The phenomenal world or the world seen by our senses is the world of effects. The causes of these effects are not normally evident. With regards to time and space, the cause is always at a different or rather a higher level than the effect. Simplistically, we can say that a thought is the cause and the action arising out of that thought is its effect. The action is apparent to both, our thinking and our senses, but the thought is invisible and most often not apparent; and yet beyond the thought is the motive or the ‘why’ of the thought.
Let us exemplify this concept. Say we think of building a swimming pool; we have a concept in our mind – dimensions, shape, and so on. This very thought is the cause and the physical swimming pool, if and when built, would be the effect. Beyond the cause is the motive, the seed of the cause, and this would vary from person to person. One might want to build the swimming pool for recreation, or to impress friends, or for an entirely different purpose. This motive exists in a very subtle form, even before an unseen thought. So at the subtle and invisible level, we have the twin-combination of motive and cause. The motive penetrates the cause, and yet the cause is also the motive. In the ancient scriptures, this pair of motive and cause is depicted as the twin Gods called the Ashwinikumars.
There are three types of will – neutral, intellectual, and spiritual will. These are created in five stages. The will we currently have is the resultant will remaining after our desires neutralise one another; hence, neutral will. For instance, we have a desire to wake up early and carry out some practices, but we also have a desire to catch a late-night movie; also, we have a desire to remain light at night (by not eating) so we can practice mantra recitation before sleeping, but we also have the desire to have a delicious snack along with our late-night movie. All these desires, and more, will neutralise one another and we will only do that which persists. Thus, we carry out the desire that is most powerful and hence the one that remains. We are all full of desires, each having its own small will. This fragments our being and presence into many wills.
We shall continue our story from last week; the guru had reprimanded Upamanyu for eating the foam from the calves’ mouths. The Guru is interested in integrating will in the student, and for that purpose he creates situations where the disciple has to pass through tremendous suffering. If the disciple can make the suffering voluntary and sacrifice his desires in the fire of suffering, his will would rise from being a fragmented will to an integrated will.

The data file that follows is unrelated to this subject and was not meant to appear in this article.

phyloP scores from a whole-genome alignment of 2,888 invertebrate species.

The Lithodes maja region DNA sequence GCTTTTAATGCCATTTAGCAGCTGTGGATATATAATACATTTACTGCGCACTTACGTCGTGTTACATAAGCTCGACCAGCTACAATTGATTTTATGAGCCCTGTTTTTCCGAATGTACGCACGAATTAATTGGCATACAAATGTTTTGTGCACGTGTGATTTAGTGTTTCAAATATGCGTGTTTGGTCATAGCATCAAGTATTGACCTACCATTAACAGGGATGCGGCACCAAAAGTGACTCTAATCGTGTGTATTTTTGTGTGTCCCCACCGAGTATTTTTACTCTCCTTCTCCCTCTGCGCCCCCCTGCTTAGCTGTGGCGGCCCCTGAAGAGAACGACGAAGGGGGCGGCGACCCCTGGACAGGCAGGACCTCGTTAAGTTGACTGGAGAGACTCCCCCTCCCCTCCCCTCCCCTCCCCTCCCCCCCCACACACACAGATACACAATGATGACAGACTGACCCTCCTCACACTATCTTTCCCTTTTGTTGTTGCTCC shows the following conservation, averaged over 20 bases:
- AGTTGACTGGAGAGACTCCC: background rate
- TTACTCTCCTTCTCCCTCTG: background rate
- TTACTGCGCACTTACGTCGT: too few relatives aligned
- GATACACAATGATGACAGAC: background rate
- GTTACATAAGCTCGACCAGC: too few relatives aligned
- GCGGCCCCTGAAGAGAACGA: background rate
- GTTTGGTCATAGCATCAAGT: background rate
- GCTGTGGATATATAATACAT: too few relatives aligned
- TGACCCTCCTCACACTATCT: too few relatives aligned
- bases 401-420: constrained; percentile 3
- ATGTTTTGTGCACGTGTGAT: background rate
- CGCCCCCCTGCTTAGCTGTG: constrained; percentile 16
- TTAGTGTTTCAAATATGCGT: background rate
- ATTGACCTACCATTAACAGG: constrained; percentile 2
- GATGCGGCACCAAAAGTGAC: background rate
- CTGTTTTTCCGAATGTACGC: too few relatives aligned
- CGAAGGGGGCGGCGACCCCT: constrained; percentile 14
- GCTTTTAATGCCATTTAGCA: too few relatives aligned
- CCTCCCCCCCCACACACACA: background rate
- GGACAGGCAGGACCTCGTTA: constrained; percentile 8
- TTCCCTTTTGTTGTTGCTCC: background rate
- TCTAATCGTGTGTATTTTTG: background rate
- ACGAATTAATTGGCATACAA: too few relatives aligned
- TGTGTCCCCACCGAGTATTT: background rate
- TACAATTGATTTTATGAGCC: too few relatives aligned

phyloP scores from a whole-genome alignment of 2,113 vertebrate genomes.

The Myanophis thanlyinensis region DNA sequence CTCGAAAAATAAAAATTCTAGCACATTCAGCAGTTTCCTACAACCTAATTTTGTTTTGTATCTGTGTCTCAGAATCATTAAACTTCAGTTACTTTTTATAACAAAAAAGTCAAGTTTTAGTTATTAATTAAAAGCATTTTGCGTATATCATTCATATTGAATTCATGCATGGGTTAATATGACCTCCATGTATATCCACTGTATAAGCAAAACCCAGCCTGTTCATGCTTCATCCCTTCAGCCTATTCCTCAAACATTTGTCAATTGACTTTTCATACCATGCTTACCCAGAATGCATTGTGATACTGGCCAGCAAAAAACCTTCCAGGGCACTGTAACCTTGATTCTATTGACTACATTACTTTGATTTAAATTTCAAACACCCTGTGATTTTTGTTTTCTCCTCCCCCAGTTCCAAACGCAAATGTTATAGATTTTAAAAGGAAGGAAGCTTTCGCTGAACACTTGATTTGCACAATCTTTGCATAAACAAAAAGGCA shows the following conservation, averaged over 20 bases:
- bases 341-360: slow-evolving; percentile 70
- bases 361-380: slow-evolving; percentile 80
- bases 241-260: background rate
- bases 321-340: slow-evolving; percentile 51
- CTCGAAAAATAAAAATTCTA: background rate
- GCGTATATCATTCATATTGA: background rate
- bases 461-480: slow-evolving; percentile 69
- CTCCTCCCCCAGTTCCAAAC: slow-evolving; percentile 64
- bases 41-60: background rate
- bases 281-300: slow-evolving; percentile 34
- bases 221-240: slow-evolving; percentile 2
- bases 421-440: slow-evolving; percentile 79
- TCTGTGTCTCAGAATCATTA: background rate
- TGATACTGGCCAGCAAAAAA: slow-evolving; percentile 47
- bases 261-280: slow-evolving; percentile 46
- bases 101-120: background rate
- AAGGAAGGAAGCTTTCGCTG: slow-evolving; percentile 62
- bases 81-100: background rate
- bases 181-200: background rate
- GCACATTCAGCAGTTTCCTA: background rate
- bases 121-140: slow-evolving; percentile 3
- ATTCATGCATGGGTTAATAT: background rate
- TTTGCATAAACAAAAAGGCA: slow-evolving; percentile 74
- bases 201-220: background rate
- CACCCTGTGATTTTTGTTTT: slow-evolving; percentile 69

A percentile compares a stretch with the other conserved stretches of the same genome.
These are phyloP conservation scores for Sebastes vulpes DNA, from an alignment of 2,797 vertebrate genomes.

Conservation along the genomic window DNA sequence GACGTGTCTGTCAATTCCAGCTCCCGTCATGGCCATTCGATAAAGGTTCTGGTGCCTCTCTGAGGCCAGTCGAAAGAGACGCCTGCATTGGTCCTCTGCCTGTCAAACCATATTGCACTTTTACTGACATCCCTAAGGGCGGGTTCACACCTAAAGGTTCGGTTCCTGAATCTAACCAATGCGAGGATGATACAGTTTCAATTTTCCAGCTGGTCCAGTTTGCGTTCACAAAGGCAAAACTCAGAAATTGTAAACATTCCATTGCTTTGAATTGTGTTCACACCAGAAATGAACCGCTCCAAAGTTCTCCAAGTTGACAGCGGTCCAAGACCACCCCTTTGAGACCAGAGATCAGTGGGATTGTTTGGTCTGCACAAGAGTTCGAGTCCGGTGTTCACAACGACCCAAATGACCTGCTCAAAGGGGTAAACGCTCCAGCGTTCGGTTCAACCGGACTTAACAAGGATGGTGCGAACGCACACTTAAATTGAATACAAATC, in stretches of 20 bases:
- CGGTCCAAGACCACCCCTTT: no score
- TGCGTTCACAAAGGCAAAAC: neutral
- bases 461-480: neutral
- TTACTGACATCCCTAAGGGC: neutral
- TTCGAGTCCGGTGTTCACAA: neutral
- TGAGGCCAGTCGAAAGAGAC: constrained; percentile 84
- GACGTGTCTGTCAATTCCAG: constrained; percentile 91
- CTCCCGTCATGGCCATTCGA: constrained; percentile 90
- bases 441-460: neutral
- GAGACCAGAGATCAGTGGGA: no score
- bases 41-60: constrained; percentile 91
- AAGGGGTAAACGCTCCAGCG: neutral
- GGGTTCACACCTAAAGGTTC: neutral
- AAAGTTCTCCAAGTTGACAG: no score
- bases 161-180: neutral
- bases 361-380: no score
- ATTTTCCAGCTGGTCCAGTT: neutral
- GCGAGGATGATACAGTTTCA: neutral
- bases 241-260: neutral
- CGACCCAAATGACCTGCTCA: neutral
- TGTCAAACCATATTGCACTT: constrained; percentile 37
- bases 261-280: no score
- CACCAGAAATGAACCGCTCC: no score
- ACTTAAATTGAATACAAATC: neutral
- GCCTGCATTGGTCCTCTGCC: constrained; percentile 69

When the guru asked Upamanyu not to even eat the foam from the calves’ mouths, Upamanyu, in his hunger, ate the poisonous leaves of the crown flower. The poison blinded him and he roamed the forests till he fell in a deep, abandoned well. When he did not return by sunset, the guru went looking for him. Upamanyu, from the well, returned the guru’s calls and narrated how he came to such a predicament. The guru asked him not to worry but to pray to the physicians of the gods, the Ashwinikumars, and that they would help him.
This is very symbolic and does not actually depict an exterior form of blindness. The well symbolises that Upamanyu went deep into his unconscious and his blindness suggests attainment of a state where he could paralyse the external senses while going deep into his mind. The sunset or darkness thereafter depicts that the guru is entering the same inner space where Upamanyu is. In these deeper states, help and guidance is always available; the only rule is that the student must remember to ask for it. It does not just mean that the outer guru enters the student’s unconscious mind, which is possible; more often than not, it is the student’s own divine centre which answers him in the form of the guru. The guru told Upamanyu what to do and went back leaving him in the well. This subtle gesture shows that the guru only throws light on the path; it is the student who has to walk on it.
The Mahabharata is a complete scripture; it not only reveals the supreme truth in different stories but also gives techniques and mantras to enter the deeper mysteries of life. The mantras relating to the Ashwinikumars are provided at this juncture. Upamanyu prayed to them and they appeared before him. They were pleased and gave him some cake, asking him to eat it to bring his eyesight back. Now, Upamanyu first offers the cake to his guru who tells him to have it, which brings his eyesight back. The guru then blesses him, saying that his inner light had awakened and that he could now follow his own path. The greatest joy for a guru is when a student learns to walk on his own.
By entering our unconscious and by freeing ourselves of deeply embedded patterns, we awaken our real sight, and it is with this sight that we can see the mysterious play of motive and cause, which are the forces behind everything that happens in our lives.